Hurricane Sandy is a stark reminder of the rising risks of climate change. A number of warming-related factors may well have intensified the storm's impact. Higher ocean temperatures contributed to heavier rainfall. Higher sea levels produced stronger storm surges. New research suggests that Arctic melting may be increasing the risk of the kind of atmospheric traffic jam that drove Sandy inland. While no single weather event can be said to have been directly caused by climate change, our weather now is the product of our changing climate, as increased warming raises the probability of extreme weather events. In highlighting our vulnerabilities to extreme weather, Hurricane Sandy underscores two imperatives: We need to reduce the risks of climate change by reducing our carbon emissions, and we must strengthen our defenses against future impacts that it may be too late to avoid.
Warming increases the amount of moisture in the atmosphere. Globally, the resulting increases in heavy precipitation are well documented . Like Hurricane Irene last year, Sandy carried an unusual amount of moisture, which increased the risk of very heavy precipitation within its path. Much of the warming from climate change occurs in the ocean, and this year’s sea surface temperatures are well above normal. September saw the second highest ocean temperatures on record  globally. Sandy spent significant time over uncommonly warm sea surface temperatures  – 5 degrees above normal -- boosting the amount of moisture available to rain down on the Northeast U.S.
Recent studies have identified the Northeast U.S. as a “hotspot ” of accelerated sea level rise. Over the past 30 years, sea levels in the region have risen four times faster than the global average, increasing the risk of storm surges and flooding. During a storm surge, a matter of inches can mean the difference between safety and extensive flooding. Hurricane Sandy’s storm surge was exacerbated by both the warming-driven sea-level rise and the timing of the lunar cycle. Sandy occurred during the astronomical high tide, which is 2 to 3 inches above a normal high tide. Global sea level has already increased by 4 inches since 1950, creating the equivalent of a fulltime astronomical high tide. In New York, a record storm surge 13 feet above mean low water level flooded parts of lower Manhattan and poured into subway tunnels.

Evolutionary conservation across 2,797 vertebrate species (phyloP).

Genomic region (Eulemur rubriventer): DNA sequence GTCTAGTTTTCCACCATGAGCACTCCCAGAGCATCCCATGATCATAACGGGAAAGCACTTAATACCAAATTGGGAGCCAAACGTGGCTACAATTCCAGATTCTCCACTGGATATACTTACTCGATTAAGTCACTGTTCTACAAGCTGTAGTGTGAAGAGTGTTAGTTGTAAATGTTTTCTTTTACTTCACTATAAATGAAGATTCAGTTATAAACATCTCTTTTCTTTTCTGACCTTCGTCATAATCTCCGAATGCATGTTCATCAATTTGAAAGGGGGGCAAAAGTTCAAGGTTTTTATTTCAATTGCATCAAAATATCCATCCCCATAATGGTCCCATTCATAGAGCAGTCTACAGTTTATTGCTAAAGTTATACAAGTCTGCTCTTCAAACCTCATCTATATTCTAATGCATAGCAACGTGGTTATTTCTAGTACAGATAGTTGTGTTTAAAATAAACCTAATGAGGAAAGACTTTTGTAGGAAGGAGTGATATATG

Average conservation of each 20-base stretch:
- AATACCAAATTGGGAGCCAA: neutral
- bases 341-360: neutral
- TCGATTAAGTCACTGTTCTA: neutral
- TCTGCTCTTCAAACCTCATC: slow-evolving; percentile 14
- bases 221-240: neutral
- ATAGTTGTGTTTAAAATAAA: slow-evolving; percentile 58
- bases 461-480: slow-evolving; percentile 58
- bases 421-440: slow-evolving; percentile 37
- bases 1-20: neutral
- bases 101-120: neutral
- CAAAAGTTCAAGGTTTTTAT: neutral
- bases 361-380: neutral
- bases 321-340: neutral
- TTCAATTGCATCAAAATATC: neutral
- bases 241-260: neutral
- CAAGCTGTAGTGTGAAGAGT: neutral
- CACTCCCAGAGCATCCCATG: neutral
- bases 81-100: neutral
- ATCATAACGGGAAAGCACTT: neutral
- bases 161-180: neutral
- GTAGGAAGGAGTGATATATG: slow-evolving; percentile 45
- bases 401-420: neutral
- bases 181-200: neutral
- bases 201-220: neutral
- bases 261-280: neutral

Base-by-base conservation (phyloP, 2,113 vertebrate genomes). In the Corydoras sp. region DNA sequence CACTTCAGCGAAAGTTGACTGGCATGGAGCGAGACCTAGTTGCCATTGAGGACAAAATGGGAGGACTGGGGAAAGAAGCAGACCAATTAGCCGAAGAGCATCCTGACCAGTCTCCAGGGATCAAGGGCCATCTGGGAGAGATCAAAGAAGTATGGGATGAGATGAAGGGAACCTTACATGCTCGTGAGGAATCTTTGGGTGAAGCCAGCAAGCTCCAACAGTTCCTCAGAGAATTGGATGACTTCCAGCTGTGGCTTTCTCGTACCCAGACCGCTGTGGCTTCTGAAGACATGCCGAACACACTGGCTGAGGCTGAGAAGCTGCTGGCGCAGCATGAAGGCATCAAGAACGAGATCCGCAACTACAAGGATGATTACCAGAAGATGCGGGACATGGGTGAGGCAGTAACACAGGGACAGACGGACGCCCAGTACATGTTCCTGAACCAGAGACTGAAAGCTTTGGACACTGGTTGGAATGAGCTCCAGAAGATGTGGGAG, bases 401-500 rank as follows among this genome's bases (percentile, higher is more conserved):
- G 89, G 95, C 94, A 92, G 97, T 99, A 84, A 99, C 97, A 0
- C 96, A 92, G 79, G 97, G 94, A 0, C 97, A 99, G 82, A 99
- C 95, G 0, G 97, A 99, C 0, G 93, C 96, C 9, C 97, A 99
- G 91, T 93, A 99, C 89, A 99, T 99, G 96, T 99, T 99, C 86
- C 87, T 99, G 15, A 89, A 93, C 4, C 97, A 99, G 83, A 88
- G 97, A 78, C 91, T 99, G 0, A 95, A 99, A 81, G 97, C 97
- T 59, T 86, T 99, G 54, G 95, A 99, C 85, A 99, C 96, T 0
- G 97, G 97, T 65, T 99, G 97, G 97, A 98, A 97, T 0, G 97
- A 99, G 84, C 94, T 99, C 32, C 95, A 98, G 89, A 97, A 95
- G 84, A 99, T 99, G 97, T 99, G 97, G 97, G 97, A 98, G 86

Hurricane Sandy encountered a “traffic jam” in the North Atlantic, known as a “block” to meteorologists. This block did not allow Sandy to track out to sea like most northeast storms. Meanwhile, a storm associated with some very cold air over the Midwest also ran into this Atlantic traffic jam, resulting in an unusual “hybrid” storm. Recent research has shown that these blocking events and fall cold outbreaks are related to sea ice loss in the Arctic. In short, open water in the arctic helps break down the barrier between high- and mid-latitude weather, which increases the risk of cold outbreaks and blocking events. Hurricane Sandy seems to have tracked into the middle of one of these unusual meanders in the jet stream.  While this is an evolving field of research and these conditions could have occurred in the absence of climate change, there is growing evidence that climate change is increasing the risk of extreme atmospheric arrangements.
Hurricane Sandy provides important lessons about our vulnerability to the kinds of extreme weather likely to become more common in a warming world. Our levees, sea walls and other infrastructure were built to cope with the extreme weather risks of the 20th century. Sandy is offering an opportunity to see where we fall short in preparations for the 21st century.